Economic, psychological pressures behind violence against women

Cleric Jabbar al- Sa'idi Jabbar (62 years old) from Shiite Muslim city of Sadr, eastern Baghdad, says "some of the women are humiliated daily, despite working more than men, despite the fact that most women in this region - intended Sadr City – are uneducated, but they show good awareness in house-keeping and do more work than their husbands." Al-Sai'di blames the violence against women on the vast unemployment. "The presence of men at home without work most of the time may cause family disputes ending in violence and the use of force against women," the Shiite cleric adds. Umm Jaafar (housewife from Sadr City, 45 years), for example, told VOI her "semi-unemployed husband work is simple and spends most of his time at home (...) However he wants everything ready, and if not possible, there is no way to save the problems. " She is grieving "this case has almost spoiled our house, but I endured insults and beatings for the future of our children."


Police arrest dozens after clashes in Iraqi city

Iraqi police arrested dozens of members of Shi'ite cleric Moqtada al-Sadr's Mehdi Army militia on Saturday, hours after two policemen were killed in gunbattles in the southern city of Kut, police said. Clashes this week between Iraqi security forces and the militia in Kut, 170 km (105 miles) southeast of Baghdad, have raised fears a ceasefire called by Sadr may unravel, although the violence has so far been confined to Kut. It is the first major violation of the seven-month-old truce, which has been credited by the U.S. military with helping to reduce violence between majority Shi'ite and Sunni Muslims that has killed tens of thousands of Iraqis. Sadr clarified the conditions of the truce last week, telling followers they could defend themselves if attacked, an apparent response to complaints among his fighters that U.S. and Iraqi forces were exploiting the ceasefire to target them.


U.N. says Iraqi politicians wasting security gains

Iraq's leaders have not done enough to match security gains with political progress and better provision of basic services, the United Nations' envoy to Baghdad said on Saturday. U.N. envoy Staffan de Mistura said even though there had been an increase in violence in recent months, security was much better than when Iraq teetered on the brink of all-out sectarian civil war after the 2006 bombing of a Shi'ite shrine. "In spite of this spike of horrific spectacular acts there is still a lot of improvement compared to the past, which should be interpreted by all of us and by the Iraqi political leaders as an opportunity," de Mistura told a news conference to release the latest U.N. Human Rights Report on Iraq. "The opportunity doesn't last long," he added. …..The report highlighted U.N. concern about civilians killed in air strikes and raids by U.S.-led forces in Iraq, and killings by private security contractors.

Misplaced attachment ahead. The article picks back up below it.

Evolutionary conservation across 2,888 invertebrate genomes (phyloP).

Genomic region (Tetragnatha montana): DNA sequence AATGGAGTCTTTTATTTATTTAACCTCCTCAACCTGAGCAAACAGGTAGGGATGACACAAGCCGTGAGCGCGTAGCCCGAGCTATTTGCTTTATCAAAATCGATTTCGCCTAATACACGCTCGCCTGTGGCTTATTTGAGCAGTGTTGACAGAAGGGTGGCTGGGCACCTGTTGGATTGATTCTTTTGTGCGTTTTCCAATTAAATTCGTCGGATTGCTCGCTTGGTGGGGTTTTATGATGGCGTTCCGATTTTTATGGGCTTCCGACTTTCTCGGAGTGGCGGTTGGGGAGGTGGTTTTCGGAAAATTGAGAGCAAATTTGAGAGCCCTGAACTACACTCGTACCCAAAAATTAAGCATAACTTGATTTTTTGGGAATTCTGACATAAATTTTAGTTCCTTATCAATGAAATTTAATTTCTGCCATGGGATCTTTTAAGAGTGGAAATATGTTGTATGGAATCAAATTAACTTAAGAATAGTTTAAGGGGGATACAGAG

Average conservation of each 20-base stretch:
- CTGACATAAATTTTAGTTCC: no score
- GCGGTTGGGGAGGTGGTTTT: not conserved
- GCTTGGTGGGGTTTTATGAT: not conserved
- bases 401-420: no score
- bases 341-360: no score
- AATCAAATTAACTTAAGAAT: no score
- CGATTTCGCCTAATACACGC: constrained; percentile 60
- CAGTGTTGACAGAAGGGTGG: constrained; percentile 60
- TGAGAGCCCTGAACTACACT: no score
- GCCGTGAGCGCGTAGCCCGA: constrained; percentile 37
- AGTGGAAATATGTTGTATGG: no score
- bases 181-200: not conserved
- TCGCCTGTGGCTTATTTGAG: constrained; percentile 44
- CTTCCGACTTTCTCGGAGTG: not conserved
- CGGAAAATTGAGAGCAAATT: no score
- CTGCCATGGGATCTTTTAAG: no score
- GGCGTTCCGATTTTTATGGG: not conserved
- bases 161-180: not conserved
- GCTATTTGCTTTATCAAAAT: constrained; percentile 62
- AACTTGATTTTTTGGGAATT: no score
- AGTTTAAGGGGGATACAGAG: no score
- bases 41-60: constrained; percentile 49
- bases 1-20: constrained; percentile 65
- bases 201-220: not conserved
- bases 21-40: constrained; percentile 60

US Draws Portrait of Iraq Bombers

As long suspected, most come from outside Iraq. Saudi Arabia, home of most of the 9/11 hijackers, is the single largest source. And the pipeline is continually replenished by al-Qaida in Iraq's recruiters. The study, obtained by The Associated Press, profiles the suicide bombers and their support system based in part on interrogations of 48 foreign fighters who were captured or surrendered. The U.S. command is trying to understand the system, including al-Qaida in Iraq's recruiting, training and transportation network, so it can be disrupted before the bombers strike. According to the summary, interrogators concluded that most foreign fighters are Sunni Muslim men from 18 to 30, with the mean age of 22. They are almost always single males with no children, and tend to be students or hold blue-collar jobs ranging from taxi drivers to construction and retail sales. The summary went on to describe the majority of the fighters as having six to 12 years of schooling, with very few having gone to college. Most come from families in the poor or middle-classes and have six to eight siblings.